density-based clustering with constraints.

Stefano Ceri, Abdulrahman Kaitoua, Politecnico di Milano

Genomic Data Management – from “sense making” of genomic datasets to an efficient implementation on the cloud.
In this seminar, we describe our approach to querying genomic datasets; the talk is divided in two parts, first we describe our approach and vision and then we focus on the technology which is currently deployed. 
In the first part, we define our approach to genomic data management and specifically we focus on tertiary data management, i.e. the need of integrating region-based information describing heterogeneous experimental datasets in order to support biological and clinical discoveries. In this part we define GenoMetric Query Language (GMQL) as a high-level algebraic language for manipulating genomic datasets consisting of regions and metadata. We also explain our plans for building an integrated repository of open data and for supporting ontological search on metadata and pattern-based search on regions, thereby moving beyond the current state-of-art.
In the second part, we describe how GMQL is currently implemented on a cluster of nodes and uses Spark, Flink, SciDB as underlying parallel data flow engines and scientific databases. We illustrate how a query is translated to a DAG representing operations over metadata and regions, and then how some of the operations are translated into Spark (for example). We next describe the architecture of our framework GDMS (Scalable Genomic Data Management System)  at Cineca (https://www.cineca.it/), which makes use of a cluster of nodes.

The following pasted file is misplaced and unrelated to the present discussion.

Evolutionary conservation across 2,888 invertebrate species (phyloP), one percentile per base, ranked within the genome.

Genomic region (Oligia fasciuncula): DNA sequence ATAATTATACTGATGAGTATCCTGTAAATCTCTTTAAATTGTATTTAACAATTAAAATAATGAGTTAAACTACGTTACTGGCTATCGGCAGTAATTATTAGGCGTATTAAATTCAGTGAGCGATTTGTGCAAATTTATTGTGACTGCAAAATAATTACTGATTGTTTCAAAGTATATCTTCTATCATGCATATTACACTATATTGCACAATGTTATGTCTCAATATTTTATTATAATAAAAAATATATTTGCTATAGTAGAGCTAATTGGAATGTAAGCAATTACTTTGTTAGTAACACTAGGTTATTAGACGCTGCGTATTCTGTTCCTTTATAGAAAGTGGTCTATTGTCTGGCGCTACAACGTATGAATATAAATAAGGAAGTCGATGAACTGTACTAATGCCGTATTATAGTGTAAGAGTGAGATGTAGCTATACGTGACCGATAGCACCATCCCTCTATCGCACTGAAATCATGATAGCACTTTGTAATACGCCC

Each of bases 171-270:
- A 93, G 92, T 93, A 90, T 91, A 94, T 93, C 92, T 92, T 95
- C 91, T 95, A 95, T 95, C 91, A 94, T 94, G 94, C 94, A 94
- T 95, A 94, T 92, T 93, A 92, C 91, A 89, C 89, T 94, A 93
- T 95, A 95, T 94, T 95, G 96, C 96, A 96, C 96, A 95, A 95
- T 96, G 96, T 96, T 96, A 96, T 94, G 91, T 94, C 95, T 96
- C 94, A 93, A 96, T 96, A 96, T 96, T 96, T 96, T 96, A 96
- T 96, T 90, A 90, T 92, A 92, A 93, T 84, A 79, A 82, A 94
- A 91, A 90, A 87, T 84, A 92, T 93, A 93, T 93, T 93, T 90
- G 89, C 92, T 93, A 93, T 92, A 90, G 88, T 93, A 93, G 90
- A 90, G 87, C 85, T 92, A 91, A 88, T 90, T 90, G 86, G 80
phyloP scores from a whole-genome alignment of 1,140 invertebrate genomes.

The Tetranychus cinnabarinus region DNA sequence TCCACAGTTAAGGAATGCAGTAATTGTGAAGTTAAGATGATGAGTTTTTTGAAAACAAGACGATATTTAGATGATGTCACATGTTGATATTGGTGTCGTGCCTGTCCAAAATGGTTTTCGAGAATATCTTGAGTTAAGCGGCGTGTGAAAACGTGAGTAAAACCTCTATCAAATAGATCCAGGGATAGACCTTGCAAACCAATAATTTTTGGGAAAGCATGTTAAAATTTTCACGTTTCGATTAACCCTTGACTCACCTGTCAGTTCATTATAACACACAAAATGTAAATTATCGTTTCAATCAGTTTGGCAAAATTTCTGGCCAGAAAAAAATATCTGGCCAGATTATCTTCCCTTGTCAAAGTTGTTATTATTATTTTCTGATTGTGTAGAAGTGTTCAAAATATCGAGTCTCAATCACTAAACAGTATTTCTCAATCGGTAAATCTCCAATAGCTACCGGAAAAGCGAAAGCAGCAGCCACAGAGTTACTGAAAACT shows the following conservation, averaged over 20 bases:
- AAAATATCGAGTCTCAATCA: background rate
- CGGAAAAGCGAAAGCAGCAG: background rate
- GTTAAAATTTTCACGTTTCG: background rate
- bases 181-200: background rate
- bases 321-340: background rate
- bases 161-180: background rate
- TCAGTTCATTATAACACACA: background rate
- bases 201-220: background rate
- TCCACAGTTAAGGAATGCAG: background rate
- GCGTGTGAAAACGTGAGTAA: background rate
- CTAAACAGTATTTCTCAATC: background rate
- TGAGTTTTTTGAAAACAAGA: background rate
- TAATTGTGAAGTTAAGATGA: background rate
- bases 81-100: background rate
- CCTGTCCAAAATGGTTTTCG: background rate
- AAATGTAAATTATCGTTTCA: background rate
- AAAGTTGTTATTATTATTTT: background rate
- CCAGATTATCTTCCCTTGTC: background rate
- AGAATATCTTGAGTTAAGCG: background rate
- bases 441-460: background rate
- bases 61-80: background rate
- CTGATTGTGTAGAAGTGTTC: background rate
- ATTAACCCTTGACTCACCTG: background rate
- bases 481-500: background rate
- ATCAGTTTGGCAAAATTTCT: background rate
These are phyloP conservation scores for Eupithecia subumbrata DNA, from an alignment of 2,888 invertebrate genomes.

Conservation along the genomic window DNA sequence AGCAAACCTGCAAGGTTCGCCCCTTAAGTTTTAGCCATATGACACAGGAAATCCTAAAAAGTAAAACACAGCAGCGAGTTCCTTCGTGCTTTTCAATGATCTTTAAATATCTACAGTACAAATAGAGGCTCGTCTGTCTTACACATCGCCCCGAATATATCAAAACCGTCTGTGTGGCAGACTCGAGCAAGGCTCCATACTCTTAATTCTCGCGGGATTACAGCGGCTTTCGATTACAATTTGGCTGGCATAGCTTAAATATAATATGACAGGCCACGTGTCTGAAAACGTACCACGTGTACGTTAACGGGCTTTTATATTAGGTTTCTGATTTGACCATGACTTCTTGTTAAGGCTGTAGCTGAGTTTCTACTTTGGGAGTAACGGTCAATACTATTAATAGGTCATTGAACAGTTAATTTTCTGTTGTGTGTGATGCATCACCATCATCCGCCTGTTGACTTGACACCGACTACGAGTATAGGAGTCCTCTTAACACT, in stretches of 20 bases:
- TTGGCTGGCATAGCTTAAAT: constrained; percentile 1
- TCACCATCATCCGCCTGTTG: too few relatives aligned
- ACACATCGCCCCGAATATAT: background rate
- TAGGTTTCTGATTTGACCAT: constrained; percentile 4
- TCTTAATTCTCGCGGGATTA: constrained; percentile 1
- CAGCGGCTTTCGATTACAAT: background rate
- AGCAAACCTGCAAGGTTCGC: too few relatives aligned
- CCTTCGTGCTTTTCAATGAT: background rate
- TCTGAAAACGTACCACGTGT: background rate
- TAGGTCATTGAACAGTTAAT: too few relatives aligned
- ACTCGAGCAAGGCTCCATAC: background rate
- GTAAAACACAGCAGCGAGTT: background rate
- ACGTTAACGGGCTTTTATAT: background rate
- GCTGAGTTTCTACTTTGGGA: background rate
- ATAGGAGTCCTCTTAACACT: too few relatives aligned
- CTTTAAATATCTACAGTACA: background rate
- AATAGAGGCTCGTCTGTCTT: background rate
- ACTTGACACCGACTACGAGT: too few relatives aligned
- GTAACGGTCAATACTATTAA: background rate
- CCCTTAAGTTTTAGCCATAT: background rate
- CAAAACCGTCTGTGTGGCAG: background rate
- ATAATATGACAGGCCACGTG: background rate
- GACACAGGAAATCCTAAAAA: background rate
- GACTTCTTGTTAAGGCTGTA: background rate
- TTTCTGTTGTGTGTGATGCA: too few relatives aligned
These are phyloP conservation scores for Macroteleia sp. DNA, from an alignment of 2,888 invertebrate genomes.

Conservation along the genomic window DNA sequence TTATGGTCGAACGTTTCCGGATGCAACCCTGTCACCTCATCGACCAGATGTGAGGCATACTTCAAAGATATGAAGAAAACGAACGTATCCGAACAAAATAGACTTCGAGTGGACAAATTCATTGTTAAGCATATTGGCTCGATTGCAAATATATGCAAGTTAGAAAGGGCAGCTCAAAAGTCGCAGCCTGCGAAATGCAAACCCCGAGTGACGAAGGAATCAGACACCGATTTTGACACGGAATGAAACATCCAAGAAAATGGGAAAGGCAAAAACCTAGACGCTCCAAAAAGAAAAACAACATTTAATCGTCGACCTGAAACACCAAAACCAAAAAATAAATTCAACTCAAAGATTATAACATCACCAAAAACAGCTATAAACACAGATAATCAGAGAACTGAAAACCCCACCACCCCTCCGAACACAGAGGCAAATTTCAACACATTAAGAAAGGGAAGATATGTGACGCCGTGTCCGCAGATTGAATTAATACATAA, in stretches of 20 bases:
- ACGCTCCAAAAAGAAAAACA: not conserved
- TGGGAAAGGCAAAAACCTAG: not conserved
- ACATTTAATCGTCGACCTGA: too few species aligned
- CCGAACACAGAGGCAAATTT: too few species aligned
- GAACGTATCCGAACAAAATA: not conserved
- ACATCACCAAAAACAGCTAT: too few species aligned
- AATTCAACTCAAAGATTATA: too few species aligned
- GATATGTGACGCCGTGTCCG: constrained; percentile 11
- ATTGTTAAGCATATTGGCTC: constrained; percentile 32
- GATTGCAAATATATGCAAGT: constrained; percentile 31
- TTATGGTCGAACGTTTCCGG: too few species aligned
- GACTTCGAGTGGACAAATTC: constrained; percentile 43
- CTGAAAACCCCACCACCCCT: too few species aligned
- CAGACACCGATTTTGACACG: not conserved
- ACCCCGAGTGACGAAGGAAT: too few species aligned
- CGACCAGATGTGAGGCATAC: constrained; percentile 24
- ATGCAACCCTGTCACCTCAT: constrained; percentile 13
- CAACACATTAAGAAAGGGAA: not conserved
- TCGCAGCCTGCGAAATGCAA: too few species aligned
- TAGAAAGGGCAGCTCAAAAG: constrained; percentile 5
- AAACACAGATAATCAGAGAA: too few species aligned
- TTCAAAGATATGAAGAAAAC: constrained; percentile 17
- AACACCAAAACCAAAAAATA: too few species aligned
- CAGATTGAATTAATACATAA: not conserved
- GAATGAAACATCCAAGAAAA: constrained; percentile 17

Alexander Renz-Wieland, Universität Mannheim

Title: "Distributed frequent sequence mining with declarative subsequence constraints"


Frequent sequence mining extracts frequently occurring patterns from sequential data. Some algorithms allow users to specify constraints to control which sequences are of interest. Each algorithm usually supports a particular subset of available constraints. Recently, based on regular expressions, a declarative approach to specifying many of these constraints in a unified way was proposed.